To begin, generate a JHipster app with a Quarkus backend. Open a terminal and create a directory for your application.

mkdir okta-jhipster-quarkus-example && cd okta-jhipster-quarkus-example
# oh-my-zsh users: take okta-jhipster-quarkus-example

You can invoke the jhipster-quarkus command to start the application creation wizard.


For this tutorial, the key question will be the one regarding authentication.

Generate JHipster Quarkus app

JHipster Quarkus allows you to use JWT (with user management in the application database) or OAuth 2.0 / OIDC Authentication via identity providers like Keycloak and Okta. OIDC stands for OpenID Connect and is a thin layer on top of OAuth 2.0. Its primary purpose is to provide authentication and identify the user.

Below is an example of wizard answers.

JHipster Quarkus Answers

After you answer all the questions, JHipster will generate your application code and run npm install.

If you’d like to generate the same as I did for this tutorial, you can copy the following JSON into a .yo-rc.json in your okta-jhipster-quarkus-example directory, and run jhipster-quarkus.

  "generator-jhipster": {
    "promptValues": {
      "packageName": "com.mycompany.myapp",
      "nativeLanguage": "en"
    "jhipsterVersion": "6.10.5",
    "applicationType": "monolith",
    "baseName": "jhipster",
    "packageName": "com.mycompany.myapp",
    "packageFolder": "com/mycompany/myapp",
    "serverPort": "8080",
    "authenticationType": "oauth2",
    "cacheProvider": "no",
    "enableHibernateCache": true,
    "websocket": false,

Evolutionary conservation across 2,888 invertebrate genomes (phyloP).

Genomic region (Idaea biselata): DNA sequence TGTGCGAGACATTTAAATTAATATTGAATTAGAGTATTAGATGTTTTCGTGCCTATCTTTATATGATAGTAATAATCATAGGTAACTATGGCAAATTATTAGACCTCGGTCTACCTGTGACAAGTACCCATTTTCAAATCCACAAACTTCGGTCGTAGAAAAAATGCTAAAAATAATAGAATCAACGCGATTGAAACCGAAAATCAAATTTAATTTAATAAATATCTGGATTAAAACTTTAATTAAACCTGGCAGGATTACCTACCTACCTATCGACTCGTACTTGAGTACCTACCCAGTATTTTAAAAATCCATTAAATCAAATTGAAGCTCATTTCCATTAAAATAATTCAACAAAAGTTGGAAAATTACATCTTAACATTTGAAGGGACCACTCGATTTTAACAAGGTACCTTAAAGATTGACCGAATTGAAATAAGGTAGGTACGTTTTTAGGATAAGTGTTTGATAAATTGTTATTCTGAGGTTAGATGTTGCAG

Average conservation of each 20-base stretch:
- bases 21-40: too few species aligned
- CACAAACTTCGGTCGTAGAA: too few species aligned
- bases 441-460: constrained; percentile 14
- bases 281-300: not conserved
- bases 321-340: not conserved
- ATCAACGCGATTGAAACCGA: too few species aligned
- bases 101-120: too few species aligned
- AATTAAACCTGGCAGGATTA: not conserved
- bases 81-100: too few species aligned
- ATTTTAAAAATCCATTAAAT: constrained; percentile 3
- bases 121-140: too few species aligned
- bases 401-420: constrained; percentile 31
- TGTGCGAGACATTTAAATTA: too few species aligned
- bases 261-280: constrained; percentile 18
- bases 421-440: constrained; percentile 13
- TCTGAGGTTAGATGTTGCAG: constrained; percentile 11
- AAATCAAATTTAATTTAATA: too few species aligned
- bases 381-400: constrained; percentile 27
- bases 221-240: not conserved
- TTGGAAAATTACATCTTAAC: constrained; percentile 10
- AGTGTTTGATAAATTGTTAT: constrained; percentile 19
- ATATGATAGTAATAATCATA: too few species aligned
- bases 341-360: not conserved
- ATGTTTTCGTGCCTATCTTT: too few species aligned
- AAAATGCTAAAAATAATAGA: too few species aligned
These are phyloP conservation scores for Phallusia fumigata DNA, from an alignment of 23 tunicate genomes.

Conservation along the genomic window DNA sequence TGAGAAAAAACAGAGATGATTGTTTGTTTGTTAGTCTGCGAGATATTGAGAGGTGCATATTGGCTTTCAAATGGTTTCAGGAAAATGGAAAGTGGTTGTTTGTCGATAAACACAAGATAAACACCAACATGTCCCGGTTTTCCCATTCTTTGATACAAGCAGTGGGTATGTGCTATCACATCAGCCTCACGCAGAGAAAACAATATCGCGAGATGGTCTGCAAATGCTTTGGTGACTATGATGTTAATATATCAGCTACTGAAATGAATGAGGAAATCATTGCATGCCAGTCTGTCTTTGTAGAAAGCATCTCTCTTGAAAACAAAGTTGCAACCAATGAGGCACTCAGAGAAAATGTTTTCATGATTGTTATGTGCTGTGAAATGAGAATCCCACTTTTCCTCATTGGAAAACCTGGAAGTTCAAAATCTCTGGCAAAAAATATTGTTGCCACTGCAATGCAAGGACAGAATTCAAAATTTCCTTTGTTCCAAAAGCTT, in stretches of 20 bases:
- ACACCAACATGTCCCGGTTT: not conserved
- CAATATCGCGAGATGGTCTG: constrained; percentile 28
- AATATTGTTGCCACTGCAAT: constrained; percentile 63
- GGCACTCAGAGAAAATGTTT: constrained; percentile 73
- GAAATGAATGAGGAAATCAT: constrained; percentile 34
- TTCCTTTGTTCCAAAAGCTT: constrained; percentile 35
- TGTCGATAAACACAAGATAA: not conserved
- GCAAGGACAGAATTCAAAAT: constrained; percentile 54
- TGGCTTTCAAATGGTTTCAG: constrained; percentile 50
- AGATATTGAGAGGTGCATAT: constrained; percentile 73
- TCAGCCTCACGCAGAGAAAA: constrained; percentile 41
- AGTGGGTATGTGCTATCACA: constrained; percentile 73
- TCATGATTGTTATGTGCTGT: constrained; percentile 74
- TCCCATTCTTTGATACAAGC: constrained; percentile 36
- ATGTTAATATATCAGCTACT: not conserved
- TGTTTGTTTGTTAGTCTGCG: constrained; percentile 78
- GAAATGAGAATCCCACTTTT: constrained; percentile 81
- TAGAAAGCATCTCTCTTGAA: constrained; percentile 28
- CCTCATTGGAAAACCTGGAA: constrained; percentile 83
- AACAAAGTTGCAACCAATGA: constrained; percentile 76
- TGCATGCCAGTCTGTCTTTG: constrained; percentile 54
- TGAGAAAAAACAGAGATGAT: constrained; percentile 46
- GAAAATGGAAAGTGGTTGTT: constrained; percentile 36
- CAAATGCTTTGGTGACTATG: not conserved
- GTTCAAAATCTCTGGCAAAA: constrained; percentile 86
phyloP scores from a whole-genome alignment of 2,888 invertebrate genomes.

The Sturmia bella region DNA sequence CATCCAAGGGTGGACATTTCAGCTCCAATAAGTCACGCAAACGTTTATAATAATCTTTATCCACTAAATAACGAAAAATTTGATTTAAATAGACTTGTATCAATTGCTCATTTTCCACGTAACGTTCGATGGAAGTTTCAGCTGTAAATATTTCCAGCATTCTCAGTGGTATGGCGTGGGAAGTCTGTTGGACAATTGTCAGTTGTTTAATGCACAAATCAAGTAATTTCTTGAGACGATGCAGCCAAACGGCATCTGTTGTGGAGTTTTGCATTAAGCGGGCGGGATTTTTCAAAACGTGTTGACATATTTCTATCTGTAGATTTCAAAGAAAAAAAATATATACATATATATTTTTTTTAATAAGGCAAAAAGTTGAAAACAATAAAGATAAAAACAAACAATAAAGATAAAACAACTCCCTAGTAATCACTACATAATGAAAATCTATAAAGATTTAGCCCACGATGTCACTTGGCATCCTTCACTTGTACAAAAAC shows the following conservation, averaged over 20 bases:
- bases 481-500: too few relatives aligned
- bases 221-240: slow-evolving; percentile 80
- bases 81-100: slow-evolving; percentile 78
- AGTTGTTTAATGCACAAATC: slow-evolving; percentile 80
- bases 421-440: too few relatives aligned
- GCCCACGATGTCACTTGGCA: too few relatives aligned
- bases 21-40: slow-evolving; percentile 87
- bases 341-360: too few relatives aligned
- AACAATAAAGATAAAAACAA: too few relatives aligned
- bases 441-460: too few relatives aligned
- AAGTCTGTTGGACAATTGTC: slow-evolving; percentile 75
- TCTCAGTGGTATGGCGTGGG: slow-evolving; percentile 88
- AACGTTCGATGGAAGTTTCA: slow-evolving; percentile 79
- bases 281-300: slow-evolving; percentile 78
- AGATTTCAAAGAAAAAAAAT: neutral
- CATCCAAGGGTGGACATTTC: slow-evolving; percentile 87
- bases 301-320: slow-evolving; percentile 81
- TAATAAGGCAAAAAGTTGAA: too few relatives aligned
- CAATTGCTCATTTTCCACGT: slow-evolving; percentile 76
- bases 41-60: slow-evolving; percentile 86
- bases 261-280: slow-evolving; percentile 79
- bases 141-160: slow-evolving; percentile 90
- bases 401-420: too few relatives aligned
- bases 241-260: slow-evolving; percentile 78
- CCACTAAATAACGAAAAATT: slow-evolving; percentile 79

"databaseType": "sql",
    "devDatabaseType": "h2Disk",
    "prodDatabaseType": "mysql",
    "messageBroker": false,
    "buildTool": "maven",
    "embeddableLaunchScript": false,
    "useSass": true,
    "clientPackageManager": "npm",
    "clientFramework": "angularX",
    "clientTheme": "none",
    "clientThemeVariant": "",
    "creationTimestamp": 1614834465776,
    "jhiPrefix": "jhi",
    "entitySuffix": "",
    "dtoSuffix": "DTO",
    "otherModules": [
        "name": "generator-jhipster-quarkus",
        "version": "1.1.1"
    "enableTranslation": true,
    "nativeLanguage": "en",
    "languages": ["en"],
    "blueprints": [
        "name": "generator-jhipster-quarkus",
        "version": "1.1.1"

This file contains all the answers to JHipster’s initial questions, and will allow you to generate your app without any prompts.

Make Sure OAuth 2.0 / OIDC with Keycloak Works

Among other files, JHipster Quarkus generates a set of Docker Compose files to help you bootstrap a dev environment tailored for your freshly generated application. It even imports Keycloak default data with users and apps, so you don’t have to.